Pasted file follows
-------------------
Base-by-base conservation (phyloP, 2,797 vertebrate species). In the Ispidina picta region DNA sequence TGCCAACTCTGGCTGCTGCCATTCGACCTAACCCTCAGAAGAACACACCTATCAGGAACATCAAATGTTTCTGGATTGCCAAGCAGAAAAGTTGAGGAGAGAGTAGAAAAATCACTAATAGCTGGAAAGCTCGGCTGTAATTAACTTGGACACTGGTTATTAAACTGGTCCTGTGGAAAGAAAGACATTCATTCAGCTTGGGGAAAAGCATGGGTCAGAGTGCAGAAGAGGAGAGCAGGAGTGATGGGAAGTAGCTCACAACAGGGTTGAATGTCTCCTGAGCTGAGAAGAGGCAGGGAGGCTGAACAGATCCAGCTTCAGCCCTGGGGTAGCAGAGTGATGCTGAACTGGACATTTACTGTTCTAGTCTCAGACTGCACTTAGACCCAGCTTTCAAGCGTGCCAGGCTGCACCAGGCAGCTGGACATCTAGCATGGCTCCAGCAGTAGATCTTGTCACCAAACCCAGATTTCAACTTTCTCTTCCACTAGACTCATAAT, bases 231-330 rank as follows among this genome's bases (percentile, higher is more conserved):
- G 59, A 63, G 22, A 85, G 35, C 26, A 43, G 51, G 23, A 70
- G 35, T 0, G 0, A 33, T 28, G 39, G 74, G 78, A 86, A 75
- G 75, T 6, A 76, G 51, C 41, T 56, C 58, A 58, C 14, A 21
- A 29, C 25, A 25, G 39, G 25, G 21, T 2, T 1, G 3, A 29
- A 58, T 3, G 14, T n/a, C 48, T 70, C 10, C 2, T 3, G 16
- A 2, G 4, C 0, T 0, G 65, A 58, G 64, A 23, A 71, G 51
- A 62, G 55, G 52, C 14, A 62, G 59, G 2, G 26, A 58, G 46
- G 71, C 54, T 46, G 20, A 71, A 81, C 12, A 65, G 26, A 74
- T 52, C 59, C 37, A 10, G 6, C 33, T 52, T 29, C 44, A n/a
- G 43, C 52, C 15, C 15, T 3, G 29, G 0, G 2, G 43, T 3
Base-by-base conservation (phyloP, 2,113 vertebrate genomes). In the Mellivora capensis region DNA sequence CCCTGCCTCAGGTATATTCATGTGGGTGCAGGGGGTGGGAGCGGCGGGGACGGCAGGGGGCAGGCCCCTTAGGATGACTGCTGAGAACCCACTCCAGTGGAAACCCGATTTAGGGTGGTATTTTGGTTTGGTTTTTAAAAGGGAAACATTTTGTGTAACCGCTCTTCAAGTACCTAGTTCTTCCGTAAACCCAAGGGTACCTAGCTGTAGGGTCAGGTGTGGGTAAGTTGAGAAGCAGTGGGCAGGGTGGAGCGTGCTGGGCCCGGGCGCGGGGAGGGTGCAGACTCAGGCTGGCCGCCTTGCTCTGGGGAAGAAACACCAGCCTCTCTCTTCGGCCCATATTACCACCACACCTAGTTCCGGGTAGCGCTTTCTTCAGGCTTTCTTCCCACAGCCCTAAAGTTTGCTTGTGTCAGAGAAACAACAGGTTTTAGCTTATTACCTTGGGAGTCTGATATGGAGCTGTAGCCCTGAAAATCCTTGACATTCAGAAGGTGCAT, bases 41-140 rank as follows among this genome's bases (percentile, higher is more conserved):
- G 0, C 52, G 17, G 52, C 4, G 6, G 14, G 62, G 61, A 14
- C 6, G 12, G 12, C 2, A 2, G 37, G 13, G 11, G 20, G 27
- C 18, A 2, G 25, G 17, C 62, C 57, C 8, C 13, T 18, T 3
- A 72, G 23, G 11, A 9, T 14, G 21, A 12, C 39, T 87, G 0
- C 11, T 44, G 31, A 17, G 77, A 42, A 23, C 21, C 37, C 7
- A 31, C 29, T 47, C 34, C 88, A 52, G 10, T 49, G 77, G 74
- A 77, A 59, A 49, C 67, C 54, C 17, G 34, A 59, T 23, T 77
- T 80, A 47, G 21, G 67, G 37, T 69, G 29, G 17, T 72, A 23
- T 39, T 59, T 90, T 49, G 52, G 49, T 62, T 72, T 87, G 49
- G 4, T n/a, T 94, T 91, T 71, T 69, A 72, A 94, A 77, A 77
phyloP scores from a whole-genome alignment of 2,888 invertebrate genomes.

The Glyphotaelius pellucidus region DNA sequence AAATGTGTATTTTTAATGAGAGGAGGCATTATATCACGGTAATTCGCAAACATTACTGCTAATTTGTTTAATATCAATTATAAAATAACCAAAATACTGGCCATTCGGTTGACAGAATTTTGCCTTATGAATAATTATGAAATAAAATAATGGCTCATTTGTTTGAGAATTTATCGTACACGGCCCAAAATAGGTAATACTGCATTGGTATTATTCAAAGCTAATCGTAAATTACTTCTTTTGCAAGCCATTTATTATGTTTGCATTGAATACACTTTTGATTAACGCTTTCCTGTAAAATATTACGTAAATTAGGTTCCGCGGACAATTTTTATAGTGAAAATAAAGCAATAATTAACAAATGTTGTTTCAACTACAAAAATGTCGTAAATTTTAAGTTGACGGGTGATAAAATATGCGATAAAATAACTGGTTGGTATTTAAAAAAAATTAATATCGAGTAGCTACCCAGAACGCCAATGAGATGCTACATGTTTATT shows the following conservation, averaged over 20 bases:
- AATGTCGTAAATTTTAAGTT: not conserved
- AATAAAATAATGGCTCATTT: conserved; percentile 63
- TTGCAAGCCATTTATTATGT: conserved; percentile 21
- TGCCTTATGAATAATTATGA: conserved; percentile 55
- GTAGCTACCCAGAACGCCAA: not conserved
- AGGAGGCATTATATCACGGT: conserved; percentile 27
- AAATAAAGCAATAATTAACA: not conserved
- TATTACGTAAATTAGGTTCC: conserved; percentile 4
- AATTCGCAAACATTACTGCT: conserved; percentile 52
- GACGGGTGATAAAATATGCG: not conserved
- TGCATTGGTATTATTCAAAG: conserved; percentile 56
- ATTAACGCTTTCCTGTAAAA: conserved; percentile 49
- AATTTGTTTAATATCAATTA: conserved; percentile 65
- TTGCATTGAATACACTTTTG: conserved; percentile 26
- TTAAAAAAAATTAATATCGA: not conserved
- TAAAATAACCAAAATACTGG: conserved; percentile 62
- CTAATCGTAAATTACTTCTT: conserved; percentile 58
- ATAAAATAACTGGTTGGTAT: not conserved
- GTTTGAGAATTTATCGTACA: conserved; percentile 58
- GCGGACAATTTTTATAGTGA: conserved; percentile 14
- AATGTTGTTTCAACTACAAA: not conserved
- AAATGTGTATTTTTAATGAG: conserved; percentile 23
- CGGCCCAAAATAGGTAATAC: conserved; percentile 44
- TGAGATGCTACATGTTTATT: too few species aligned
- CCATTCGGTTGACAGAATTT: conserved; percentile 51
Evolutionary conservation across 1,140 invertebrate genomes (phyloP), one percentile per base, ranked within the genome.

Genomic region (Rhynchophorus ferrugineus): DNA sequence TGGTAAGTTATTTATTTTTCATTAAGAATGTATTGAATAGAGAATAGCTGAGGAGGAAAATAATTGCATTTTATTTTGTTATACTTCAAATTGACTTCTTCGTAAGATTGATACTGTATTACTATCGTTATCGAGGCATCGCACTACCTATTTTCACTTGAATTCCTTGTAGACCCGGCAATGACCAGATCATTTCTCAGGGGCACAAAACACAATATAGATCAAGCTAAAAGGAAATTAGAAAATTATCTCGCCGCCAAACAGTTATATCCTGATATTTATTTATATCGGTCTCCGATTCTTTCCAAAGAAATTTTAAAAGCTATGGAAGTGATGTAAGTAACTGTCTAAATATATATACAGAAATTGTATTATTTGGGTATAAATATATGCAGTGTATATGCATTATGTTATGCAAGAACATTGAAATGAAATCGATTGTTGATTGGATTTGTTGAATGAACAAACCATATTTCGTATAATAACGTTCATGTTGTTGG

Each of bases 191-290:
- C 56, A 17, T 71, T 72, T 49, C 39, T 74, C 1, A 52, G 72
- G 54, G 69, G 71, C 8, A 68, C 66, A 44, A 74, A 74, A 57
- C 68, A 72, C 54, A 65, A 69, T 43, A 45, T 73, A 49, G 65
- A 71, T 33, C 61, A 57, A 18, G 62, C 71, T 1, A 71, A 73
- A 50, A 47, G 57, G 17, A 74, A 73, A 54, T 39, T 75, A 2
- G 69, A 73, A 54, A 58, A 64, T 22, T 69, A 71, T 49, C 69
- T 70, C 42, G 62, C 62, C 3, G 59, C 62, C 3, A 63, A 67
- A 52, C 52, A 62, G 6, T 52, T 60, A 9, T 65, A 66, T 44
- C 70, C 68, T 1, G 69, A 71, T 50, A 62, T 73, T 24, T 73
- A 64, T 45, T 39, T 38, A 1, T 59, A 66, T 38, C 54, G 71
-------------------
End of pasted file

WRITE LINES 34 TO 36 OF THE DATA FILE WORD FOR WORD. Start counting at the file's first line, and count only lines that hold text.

- GACGGGTGATAAAATATGCG: not conserved
- TGCATTGGTATTATTCAAAG: conserved; percentile 56
- ATTAACGCTTTCCTGTAAAA: conserved; percentile 49